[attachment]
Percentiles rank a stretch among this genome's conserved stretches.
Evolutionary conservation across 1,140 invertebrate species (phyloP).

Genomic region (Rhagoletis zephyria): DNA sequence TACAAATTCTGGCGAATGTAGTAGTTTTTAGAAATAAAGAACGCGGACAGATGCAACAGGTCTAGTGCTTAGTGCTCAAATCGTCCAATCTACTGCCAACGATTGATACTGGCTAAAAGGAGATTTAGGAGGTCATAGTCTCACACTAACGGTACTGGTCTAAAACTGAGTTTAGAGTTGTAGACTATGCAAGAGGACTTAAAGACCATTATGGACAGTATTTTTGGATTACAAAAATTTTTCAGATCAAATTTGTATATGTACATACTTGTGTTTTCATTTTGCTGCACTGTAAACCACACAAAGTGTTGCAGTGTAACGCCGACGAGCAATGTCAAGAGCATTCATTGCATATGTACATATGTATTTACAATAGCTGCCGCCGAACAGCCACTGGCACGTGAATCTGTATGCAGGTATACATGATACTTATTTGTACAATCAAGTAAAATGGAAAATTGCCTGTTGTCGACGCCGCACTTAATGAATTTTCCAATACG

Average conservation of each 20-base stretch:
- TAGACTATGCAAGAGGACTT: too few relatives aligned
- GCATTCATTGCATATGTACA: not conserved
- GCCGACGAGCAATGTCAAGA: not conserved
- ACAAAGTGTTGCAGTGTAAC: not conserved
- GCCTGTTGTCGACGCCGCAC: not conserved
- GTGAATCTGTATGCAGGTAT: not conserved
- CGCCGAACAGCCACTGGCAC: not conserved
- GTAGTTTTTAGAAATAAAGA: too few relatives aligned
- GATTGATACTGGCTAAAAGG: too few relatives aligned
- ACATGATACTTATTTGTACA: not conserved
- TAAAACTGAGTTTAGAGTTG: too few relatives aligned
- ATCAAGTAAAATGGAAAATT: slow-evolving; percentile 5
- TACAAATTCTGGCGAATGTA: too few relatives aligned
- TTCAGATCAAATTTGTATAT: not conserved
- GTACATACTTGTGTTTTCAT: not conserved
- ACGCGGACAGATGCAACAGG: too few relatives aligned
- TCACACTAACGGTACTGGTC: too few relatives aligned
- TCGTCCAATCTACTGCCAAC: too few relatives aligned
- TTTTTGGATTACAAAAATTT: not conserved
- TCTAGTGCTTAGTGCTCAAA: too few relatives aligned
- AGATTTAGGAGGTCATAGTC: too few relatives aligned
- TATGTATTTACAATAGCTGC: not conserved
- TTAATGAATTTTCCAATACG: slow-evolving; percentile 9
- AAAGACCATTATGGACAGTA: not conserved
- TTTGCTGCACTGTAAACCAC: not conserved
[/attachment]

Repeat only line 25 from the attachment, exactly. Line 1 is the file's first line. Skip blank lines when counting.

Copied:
- AGATTTAGGAGGTCATAGTC: too few relatives aligned